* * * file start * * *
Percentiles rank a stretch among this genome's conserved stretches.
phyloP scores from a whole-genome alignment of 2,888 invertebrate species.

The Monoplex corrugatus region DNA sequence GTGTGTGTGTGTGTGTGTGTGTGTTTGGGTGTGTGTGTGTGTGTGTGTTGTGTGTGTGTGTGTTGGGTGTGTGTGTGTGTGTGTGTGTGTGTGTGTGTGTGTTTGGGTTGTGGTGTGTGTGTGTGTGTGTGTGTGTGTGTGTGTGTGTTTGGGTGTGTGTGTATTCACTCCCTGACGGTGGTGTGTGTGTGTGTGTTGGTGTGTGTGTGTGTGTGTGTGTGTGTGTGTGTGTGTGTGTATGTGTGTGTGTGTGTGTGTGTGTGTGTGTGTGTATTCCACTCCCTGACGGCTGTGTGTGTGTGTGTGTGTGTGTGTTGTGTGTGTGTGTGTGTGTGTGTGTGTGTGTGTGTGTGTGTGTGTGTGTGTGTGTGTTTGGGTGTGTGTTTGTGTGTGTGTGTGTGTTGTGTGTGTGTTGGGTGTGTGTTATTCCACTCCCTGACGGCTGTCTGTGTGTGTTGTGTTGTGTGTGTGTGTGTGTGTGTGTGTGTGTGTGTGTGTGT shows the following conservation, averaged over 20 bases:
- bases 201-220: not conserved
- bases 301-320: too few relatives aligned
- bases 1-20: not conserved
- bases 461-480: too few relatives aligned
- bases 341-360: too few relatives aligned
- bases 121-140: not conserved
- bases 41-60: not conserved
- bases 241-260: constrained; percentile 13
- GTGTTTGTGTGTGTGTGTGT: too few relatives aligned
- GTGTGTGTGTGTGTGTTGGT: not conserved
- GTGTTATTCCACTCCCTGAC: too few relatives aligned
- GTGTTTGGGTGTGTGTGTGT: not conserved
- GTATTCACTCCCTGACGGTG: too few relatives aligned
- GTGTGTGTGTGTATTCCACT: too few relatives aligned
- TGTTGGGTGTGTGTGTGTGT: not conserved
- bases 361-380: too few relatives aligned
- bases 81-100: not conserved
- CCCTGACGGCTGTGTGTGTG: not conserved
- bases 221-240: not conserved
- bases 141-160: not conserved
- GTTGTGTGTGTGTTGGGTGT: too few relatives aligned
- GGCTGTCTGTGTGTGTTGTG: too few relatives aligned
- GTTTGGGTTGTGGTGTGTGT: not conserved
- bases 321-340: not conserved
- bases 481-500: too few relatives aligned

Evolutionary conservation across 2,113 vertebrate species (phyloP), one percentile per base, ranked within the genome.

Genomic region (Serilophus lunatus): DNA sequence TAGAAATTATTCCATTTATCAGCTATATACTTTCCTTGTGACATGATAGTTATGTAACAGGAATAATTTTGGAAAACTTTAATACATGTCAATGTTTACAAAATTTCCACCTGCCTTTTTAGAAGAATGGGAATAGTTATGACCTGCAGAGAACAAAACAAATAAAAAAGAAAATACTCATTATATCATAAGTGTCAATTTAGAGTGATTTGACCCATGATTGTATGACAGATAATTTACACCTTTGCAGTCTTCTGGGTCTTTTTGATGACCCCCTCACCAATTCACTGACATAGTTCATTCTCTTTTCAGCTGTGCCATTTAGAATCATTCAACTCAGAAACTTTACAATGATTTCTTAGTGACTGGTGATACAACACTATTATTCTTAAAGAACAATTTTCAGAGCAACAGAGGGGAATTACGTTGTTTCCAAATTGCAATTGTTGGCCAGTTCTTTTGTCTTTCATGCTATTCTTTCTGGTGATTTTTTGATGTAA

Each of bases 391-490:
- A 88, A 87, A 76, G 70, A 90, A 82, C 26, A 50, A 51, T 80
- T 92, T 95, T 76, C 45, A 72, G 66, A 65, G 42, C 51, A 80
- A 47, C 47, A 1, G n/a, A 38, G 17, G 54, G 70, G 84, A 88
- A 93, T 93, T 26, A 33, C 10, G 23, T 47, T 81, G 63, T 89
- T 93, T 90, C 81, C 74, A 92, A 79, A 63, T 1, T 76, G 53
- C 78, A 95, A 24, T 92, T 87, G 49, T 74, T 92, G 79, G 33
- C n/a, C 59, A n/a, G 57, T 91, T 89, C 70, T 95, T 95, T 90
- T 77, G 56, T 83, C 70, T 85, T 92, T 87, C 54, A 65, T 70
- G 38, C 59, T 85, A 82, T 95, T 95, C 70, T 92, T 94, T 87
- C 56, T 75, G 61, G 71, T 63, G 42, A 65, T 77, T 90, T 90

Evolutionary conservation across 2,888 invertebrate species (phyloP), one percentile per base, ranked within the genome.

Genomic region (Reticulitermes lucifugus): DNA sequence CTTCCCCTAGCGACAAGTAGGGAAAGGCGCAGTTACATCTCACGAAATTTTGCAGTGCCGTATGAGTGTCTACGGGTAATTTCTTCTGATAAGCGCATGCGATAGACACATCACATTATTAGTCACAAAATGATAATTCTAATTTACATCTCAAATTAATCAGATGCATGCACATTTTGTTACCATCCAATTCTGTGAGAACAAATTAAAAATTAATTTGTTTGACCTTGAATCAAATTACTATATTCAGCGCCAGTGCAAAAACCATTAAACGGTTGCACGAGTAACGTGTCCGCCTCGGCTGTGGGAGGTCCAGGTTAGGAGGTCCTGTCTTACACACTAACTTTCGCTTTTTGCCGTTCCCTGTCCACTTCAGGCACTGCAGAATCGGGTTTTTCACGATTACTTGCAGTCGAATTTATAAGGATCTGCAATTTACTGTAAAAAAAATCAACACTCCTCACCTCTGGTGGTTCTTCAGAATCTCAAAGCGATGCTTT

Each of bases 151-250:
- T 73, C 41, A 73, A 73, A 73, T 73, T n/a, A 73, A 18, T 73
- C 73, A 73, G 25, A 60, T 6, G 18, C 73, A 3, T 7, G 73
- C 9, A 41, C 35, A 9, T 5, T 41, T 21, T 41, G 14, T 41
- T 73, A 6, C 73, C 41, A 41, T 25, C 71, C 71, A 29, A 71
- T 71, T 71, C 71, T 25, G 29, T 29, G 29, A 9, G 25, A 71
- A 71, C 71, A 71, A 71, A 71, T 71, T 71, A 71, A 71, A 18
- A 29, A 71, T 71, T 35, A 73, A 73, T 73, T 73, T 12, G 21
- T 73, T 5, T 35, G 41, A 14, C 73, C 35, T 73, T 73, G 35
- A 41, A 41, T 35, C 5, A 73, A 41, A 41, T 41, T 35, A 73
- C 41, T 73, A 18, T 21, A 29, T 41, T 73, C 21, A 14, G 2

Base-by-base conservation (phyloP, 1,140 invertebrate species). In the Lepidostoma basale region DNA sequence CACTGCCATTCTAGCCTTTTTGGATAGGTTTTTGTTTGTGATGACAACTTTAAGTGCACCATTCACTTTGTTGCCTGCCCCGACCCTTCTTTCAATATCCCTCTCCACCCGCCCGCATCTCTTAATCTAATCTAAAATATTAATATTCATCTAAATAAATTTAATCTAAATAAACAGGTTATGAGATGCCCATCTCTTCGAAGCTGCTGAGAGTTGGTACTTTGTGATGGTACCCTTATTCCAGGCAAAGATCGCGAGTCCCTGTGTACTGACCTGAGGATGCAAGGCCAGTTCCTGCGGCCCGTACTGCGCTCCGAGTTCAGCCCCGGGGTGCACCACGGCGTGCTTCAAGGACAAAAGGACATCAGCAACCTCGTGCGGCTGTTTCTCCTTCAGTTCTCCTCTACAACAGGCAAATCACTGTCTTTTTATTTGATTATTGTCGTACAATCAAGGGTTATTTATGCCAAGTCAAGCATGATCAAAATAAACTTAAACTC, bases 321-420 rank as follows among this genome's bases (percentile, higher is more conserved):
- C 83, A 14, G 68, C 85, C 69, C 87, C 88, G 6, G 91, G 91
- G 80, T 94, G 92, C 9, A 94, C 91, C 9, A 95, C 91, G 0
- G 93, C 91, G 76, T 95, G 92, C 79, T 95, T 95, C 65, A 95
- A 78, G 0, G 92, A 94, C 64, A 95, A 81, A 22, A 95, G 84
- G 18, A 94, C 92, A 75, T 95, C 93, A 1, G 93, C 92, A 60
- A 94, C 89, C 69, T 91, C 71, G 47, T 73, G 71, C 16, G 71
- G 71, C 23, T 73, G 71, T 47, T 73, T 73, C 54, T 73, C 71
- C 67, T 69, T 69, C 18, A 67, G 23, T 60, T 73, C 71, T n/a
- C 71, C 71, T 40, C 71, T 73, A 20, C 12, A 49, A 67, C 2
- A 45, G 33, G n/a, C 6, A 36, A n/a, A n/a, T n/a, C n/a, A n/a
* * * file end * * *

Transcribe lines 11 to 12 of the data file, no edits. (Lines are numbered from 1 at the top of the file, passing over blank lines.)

- bases 241-260: constrained; percentile 13
- GTGTTTGTGTGTGTGTGTGT: too few relatives aligned